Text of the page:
- With an overhand grip, get a barbell and hold it above your chest.
- Lockout the elbows while stretching arms upward.
- Slowly, with a controlled grasp, bring the bar down in a straight line.
- Wait, then press the bar straight to start the process again.
- Keep the bar at the upper part of your chest.
- Avoid bouncing the bar off your chest.
- Keep the spine in a neutral position.
- Dumbbell Bench Press
If your fitness goal is to bulk up your chest, you should consider the dumbbell bench press. Gym enthusiasts have appreciated this exercise all over the world because of its efficiency. Unlike the barbell bench press, one-sided cannot compensate for the other when performing the dumbbell bench press. The dumbbell bench press enhances bigger pectorals and also works on the triceps and deltoids.
The dumbbell allows you to work more pec muscles during exercises than the barbell allows.
When performing the dumbbell bench press:
- Lie down on a bench and make each handhold a dumbbell to the sides of your shoulders.
- Allow your palms to face the direction of your feet when you start.
- Extend your elbows while pressing your weight above your chest till your arms are straightened.
- Slowly bring the weights back down.
The dumbbell bench press has variations including:
- Hammer-grip dumbbell bench press
- Decline dumbbell bench press
- Alternating dumbbell bench press
- Incline dumbbell bench press
- Decline Chest Press
The chest muscle, especially the lower pectoralis, is the target area of this exercise. Correctly performing the decline chest press can massively improve muscle imbalances and enhance strength.
If you are focused on getting your chest to be round, broad and defined, you should add the decline chest press to your lifting routine because, unlike the flat bench and incline bench, this exercise focuses on the lower part of your chest better.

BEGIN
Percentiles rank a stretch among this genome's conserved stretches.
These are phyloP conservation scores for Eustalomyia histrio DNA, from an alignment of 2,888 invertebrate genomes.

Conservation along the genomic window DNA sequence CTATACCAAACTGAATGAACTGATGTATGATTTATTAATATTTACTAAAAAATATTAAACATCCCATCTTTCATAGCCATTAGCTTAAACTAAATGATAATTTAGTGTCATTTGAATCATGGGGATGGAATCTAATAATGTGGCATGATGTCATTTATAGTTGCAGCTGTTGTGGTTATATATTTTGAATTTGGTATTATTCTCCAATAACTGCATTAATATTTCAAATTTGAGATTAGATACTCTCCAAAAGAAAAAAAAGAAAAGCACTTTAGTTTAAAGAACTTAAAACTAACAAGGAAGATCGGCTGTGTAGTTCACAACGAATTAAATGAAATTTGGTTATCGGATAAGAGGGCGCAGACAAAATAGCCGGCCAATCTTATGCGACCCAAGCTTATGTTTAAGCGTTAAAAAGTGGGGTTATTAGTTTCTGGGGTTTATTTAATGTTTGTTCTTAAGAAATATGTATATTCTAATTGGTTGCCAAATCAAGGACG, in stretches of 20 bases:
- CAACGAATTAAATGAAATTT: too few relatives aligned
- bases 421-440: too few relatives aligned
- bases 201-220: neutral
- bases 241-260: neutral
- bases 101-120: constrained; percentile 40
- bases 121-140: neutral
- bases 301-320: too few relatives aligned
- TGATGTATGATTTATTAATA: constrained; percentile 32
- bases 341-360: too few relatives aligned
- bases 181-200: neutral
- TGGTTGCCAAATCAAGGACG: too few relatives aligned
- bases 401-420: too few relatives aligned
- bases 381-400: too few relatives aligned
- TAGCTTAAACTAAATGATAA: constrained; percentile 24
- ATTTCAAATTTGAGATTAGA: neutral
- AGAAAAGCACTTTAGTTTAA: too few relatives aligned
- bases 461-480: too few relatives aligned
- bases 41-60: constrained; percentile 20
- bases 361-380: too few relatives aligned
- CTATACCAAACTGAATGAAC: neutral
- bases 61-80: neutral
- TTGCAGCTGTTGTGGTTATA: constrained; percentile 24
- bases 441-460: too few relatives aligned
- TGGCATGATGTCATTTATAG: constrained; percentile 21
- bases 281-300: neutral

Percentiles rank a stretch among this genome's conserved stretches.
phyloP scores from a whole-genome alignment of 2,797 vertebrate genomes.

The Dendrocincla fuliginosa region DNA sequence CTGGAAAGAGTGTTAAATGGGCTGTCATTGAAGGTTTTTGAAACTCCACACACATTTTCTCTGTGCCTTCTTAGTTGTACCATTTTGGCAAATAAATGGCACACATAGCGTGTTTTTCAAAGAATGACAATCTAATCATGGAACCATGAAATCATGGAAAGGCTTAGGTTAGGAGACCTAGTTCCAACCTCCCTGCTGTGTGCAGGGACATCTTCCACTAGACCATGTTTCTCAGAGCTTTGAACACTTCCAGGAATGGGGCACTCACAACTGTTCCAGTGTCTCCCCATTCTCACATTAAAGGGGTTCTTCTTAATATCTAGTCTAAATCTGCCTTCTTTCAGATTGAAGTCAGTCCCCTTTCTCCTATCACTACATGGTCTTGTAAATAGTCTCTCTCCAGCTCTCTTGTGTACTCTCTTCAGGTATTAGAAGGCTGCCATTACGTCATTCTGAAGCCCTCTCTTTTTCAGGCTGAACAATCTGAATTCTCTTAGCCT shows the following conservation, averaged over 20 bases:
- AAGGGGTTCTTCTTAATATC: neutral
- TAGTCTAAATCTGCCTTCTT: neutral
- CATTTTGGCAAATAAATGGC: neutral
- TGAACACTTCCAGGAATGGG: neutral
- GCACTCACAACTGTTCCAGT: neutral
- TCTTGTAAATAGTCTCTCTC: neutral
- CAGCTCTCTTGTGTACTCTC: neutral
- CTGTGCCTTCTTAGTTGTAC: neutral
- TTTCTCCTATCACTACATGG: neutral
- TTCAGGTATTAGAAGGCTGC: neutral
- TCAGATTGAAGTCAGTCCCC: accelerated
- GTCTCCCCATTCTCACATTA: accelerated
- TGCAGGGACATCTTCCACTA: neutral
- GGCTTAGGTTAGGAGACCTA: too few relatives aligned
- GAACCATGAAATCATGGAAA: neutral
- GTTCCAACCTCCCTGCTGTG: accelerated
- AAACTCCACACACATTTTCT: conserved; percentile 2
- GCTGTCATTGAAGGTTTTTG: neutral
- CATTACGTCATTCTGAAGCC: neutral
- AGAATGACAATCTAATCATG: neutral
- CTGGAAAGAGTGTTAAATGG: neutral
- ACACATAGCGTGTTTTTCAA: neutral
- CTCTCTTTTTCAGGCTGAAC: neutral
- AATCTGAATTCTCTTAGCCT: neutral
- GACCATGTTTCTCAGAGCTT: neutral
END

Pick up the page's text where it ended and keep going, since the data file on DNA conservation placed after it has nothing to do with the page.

The decline positioning, and the positioning of the bar, there is less work on your shoulders to do, which emphasizes your chest for a massive pump. It also lessens the strain on your lower back, which you may experience when doing the flat bench press.
- Pec Deck Machine
Using the pec deck machine is also one of the means to shape your body through exercise. Its efficiency has caused the American Council on Exercise to rank it as one of the best exercises for building chest muscles. Caleb Backe, a certified personal trainer and health and wellness expert for Maple Holistics, explained that “the pec deck works both your chest and its supporting muscles, primarily your pectoralis major, which is the muscle that allows you to swing and bring your arms together.”
Backe says, “this strengthens your torso and stabilizes your shoulder blades. Meanwhile, your supporting muscles, like the serratus anterior, are also activated during a pec deck. It opens up and strengthens the backs of your shoulders to allow you to complete the exercises.”
The pec deck machines give trainers a much more simple and effective exercise for developing your main chest muscles.
- Inhale as you start, and exhale while you pull the handles toward your chest.
- Reduce the weight level to avoid risks of injury if the exercise is too intense.
- Your previous rep should be challenging but not overly difficult to do.
Best Foods to Eat for Chest Exercises
Proper nutrition plays a vital role in helping you make the best out of your efforts in the gym. These foods will provide the body with the energy it needs when building the upper chest.
- White meat chicken
- Greek yogurt
- Peanut butter
- Firm tofu
- Low-fat milk
- Brown rice
- Broccoli and spinach
- Salmons, sardines, and trout
Include less fat in your pre-workout meal. Eat a meal or a snack composed of carbohydrates and protein about two to four hours before a chest workout to get energized.
Mass-building your chest may require that you eat up to six meals a day to meet your calorie and nutrition needs.
Chest exercises are not peculiar to a particular gender. Everyone can benefit from performing these upper chest exercises. For women, doing upper chest exercises helps make the breast perkier, makes your breathing more comfortable, and improves your posture.
Learn how to build a bigger chest by performing any of these chest exercises. No matter the equipment or workout routine you choose, make sure to follow all guidelines and complete them correctly if you want the best results. Even the best exercises will only work if you do them. So just start, start today, and stay focused. Keep your eyes on the prize. Speak to a medical professional if you have to, before adding any of these exercises to your routine.